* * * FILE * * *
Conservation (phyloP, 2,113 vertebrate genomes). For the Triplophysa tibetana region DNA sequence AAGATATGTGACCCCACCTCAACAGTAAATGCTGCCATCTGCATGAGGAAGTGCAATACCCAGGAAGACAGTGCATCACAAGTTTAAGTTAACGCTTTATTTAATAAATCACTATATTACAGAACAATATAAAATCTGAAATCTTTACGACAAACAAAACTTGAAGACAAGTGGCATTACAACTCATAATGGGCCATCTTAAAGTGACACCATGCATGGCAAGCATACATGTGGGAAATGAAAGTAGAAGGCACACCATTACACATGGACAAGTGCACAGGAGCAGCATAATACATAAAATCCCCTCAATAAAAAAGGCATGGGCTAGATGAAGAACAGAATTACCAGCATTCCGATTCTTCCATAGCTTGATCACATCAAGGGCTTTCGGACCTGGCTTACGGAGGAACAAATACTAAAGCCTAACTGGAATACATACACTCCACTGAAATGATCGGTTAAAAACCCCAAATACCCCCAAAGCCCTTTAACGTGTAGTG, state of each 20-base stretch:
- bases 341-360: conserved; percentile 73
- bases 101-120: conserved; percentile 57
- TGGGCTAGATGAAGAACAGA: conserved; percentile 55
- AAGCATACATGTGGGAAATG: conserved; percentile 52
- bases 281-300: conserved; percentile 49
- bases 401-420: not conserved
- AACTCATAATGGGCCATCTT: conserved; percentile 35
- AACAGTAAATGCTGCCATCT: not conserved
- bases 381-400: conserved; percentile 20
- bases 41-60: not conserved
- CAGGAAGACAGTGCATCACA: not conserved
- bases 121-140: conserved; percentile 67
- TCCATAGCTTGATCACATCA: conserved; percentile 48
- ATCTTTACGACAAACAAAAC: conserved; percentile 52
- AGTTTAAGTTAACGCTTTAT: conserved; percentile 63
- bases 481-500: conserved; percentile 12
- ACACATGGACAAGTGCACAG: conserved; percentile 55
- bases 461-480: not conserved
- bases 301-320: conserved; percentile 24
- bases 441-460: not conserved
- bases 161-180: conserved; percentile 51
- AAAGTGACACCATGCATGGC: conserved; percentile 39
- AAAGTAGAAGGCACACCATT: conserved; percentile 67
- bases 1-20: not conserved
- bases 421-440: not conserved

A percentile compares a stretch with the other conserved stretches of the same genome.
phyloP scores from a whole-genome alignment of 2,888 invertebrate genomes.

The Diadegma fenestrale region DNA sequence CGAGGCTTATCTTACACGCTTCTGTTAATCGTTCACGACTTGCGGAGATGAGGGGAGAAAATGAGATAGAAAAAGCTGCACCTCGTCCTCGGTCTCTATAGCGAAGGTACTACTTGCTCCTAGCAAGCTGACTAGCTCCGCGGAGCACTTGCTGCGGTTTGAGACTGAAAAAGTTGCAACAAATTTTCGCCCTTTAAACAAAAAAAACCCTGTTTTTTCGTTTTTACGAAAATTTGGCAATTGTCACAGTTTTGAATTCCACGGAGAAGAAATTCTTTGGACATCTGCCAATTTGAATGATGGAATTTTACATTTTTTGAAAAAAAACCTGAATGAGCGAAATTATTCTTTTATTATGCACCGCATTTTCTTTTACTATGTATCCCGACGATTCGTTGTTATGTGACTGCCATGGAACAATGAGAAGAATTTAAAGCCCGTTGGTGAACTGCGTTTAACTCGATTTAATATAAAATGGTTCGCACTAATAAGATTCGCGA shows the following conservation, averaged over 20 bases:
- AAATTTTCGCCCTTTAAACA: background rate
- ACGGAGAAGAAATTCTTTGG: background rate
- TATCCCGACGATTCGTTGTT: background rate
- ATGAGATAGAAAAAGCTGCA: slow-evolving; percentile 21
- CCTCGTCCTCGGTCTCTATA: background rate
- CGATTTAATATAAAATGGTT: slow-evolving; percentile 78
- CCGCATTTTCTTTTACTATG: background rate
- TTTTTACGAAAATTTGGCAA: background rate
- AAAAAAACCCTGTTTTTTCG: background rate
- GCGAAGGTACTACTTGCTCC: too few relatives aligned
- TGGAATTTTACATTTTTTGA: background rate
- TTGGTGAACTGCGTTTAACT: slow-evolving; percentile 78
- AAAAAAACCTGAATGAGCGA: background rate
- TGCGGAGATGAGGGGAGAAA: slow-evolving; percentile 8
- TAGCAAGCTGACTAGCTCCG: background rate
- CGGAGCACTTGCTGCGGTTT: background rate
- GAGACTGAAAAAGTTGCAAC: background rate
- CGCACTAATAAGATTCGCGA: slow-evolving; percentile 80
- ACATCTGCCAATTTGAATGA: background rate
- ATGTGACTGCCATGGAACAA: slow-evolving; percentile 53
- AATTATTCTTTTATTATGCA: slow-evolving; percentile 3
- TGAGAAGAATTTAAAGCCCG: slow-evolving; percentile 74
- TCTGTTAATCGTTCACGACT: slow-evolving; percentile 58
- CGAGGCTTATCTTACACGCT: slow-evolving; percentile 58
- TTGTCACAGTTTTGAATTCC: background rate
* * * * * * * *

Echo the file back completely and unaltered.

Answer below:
Conservation (phyloP, 2,113 vertebrate genomes). For the Triplophysa tibetana region DNA sequence AAGATATGTGACCCCACCTCAACAGTAAATGCTGCCATCTGCATGAGGAAGTGCAATACCCAGGAAGACAGTGCATCACAAGTTTAAGTTAACGCTTTATTTAATAAATCACTATATTACAGAACAATATAAAATCTGAAATCTTTACGACAAACAAAACTTGAAGACAAGTGGCATTACAACTCATAATGGGCCATCTTAAAGTGACACCATGCATGGCAAGCATACATGTGGGAAATGAAAGTAGAAGGCACACCATTACACATGGACAAGTGCACAGGAGCAGCATAATACATAAAATCCCCTCAATAAAAAAGGCATGGGCTAGATGAAGAACAGAATTACCAGCATTCCGATTCTTCCATAGCTTGATCACATCAAGGGCTTTCGGACCTGGCTTACGGAGGAACAAATACTAAAGCCTAACTGGAATACATACACTCCACTGAAATGATCGGTTAAAAACCCCAAATACCCCCAAAGCCCTTTAACGTGTAGTG, state of each 20-base stretch:
- bases 341-360: conserved; percentile 73
- bases 101-120: conserved; percentile 57
- TGGGCTAGATGAAGAACAGA: conserved; percentile 55
- AAGCATACATGTGGGAAATG: conserved; percentile 52
- bases 281-300: conserved; percentile 49
- bases 401-420: not conserved
- AACTCATAATGGGCCATCTT: conserved; percentile 35
- AACAGTAAATGCTGCCATCT: not conserved
- bases 381-400: conserved; percentile 20
- bases 41-60: not conserved
- CAGGAAGACAGTGCATCACA: not conserved
- bases 121-140: conserved; percentile 67
- TCCATAGCTTGATCACATCA: conserved; percentile 48
- ATCTTTACGACAAACAAAAC: conserved; percentile 52
- AGTTTAAGTTAACGCTTTAT: conserved; percentile 63
- bases 481-500: conserved; percentile 12
- ACACATGGACAAGTGCACAG: conserved; percentile 55
- bases 461-480: not conserved
- bases 301-320: conserved; percentile 24
- bases 441-460: not conserved
- bases 161-180: conserved; percentile 51
- AAAGTGACACCATGCATGGC: conserved; percentile 39
- AAAGTAGAAGGCACACCATT: conserved; percentile 67
- bases 1-20: not conserved
- bases 421-440: not conserved

A percentile compares a stretch with the other conserved stretches of the same genome.
phyloP scores from a whole-genome alignment of 2,888 invertebrate genomes.

The Diadegma fenestrale region DNA sequence CGAGGCTTATCTTACACGCTTCTGTTAATCGTTCACGACTTGCGGAGATGAGGGGAGAAAATGAGATAGAAAAAGCTGCACCTCGTCCTCGGTCTCTATAGCGAAGGTACTACTTGCTCCTAGCAAGCTGACTAGCTCCGCGGAGCACTTGCTGCGGTTTGAGACTGAAAAAGTTGCAACAAATTTTCGCCCTTTAAACAAAAAAAACCCTGTTTTTTCGTTTTTACGAAAATTTGGCAATTGTCACAGTTTTGAATTCCACGGAGAAGAAATTCTTTGGACATCTGCCAATTTGAATGATGGAATTTTACATTTTTTGAAAAAAAACCTGAATGAGCGAAATTATTCTTTTATTATGCACCGCATTTTCTTTTACTATGTATCCCGACGATTCGTTGTTATGTGACTGCCATGGAACAATGAGAAGAATTTAAAGCCCGTTGGTGAACTGCGTTTAACTCGATTTAATATAAAATGGTTCGCACTAATAAGATTCGCGA shows the following conservation, averaged over 20 bases:
- AAATTTTCGCCCTTTAAACA: background rate
- ACGGAGAAGAAATTCTTTGG: background rate
- TATCCCGACGATTCGTTGTT: background rate
- ATGAGATAGAAAAAGCTGCA: slow-evolving; percentile 21
- CCTCGTCCTCGGTCTCTATA: background rate
- CGATTTAATATAAAATGGTT: slow-evolving; percentile 78
- CCGCATTTTCTTTTACTATG: background rate
- TTTTTACGAAAATTTGGCAA: background rate
- AAAAAAACCCTGTTTTTTCG: background rate
- GCGAAGGTACTACTTGCTCC: too few relatives aligned
- TGGAATTTTACATTTTTTGA: background rate
- TTGGTGAACTGCGTTTAACT: slow-evolving; percentile 78
- AAAAAAACCTGAATGAGCGA: background rate
- TGCGGAGATGAGGGGAGAAA: slow-evolving; percentile 8
- TAGCAAGCTGACTAGCTCCG: background rate
- CGGAGCACTTGCTGCGGTTT: background rate
- GAGACTGAAAAAGTTGCAAC: background rate
- CGCACTAATAAGATTCGCGA: slow-evolving; percentile 80
- ACATCTGCCAATTTGAATGA: background rate
- ATGTGACTGCCATGGAACAA: slow-evolving; percentile 53
- AATTATTCTTTTATTATGCA: slow-evolving; percentile 3
- TGAGAAGAATTTAAAGCCCG: slow-evolving; percentile 74
- TCTGTTAATCGTTCACGACT: slow-evolving; percentile 58
- CGAGGCTTATCTTACACGCT: slow-evolving; percentile 58
- TTGTCACAGTTTTGAATTCC: background rate